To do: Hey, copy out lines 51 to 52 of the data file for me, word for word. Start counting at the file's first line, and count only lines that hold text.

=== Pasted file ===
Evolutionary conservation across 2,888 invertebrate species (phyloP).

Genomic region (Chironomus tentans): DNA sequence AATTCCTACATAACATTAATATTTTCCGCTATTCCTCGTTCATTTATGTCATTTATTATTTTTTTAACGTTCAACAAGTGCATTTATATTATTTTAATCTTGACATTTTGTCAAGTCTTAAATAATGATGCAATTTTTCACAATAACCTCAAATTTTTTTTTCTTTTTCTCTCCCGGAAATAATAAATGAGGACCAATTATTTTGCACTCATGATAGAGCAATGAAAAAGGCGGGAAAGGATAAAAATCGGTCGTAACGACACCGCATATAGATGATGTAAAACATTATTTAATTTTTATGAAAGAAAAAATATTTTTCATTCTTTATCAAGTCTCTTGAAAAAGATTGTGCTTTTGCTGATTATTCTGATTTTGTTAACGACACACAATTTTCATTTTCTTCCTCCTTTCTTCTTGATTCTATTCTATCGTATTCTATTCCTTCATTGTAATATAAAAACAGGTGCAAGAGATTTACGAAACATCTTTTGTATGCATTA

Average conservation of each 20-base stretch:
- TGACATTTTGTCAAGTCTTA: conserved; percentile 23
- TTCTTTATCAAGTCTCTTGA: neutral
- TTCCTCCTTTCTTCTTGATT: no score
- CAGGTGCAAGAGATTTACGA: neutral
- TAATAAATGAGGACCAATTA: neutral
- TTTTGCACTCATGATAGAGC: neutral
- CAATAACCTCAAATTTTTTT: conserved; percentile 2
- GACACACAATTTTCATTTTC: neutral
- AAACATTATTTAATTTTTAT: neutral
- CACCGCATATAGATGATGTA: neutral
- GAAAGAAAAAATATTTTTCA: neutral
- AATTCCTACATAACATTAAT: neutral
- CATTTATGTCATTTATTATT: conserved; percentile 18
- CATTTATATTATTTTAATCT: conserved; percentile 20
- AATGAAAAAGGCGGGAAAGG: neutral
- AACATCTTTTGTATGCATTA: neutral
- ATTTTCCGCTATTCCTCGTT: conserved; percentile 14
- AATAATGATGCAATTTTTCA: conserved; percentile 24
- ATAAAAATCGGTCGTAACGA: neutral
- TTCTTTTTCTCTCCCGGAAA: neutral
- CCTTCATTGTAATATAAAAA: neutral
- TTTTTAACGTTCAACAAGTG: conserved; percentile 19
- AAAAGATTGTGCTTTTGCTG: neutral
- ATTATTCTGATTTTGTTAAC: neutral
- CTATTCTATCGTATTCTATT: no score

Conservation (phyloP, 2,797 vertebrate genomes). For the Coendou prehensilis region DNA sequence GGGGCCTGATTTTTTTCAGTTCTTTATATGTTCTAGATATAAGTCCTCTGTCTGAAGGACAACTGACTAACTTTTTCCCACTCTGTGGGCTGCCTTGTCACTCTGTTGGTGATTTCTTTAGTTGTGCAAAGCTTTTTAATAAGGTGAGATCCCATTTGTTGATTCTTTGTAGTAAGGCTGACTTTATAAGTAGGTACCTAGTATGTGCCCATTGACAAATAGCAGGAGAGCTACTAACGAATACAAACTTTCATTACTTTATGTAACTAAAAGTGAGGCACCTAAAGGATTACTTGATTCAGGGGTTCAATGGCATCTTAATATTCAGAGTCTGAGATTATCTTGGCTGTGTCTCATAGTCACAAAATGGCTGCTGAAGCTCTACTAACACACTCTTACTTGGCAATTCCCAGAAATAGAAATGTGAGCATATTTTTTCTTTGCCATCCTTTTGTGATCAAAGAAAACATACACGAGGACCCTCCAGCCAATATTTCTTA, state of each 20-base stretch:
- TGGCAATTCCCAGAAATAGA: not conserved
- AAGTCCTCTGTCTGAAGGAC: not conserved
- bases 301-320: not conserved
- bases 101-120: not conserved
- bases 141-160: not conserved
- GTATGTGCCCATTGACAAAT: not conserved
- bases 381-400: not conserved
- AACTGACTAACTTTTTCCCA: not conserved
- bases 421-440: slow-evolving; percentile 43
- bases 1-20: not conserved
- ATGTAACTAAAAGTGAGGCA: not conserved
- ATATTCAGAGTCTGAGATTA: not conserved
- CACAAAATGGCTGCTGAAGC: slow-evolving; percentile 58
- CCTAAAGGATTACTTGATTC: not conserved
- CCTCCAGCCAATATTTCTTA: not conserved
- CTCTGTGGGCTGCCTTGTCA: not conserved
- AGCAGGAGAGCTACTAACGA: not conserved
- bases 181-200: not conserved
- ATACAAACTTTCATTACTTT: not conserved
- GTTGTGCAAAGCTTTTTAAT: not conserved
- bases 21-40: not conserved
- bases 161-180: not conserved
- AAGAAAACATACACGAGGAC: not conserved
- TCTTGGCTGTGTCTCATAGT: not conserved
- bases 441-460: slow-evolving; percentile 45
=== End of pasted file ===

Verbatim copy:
- bases 161-180: not conserved
- AAGAAAACATACACGAGGAC: not conserved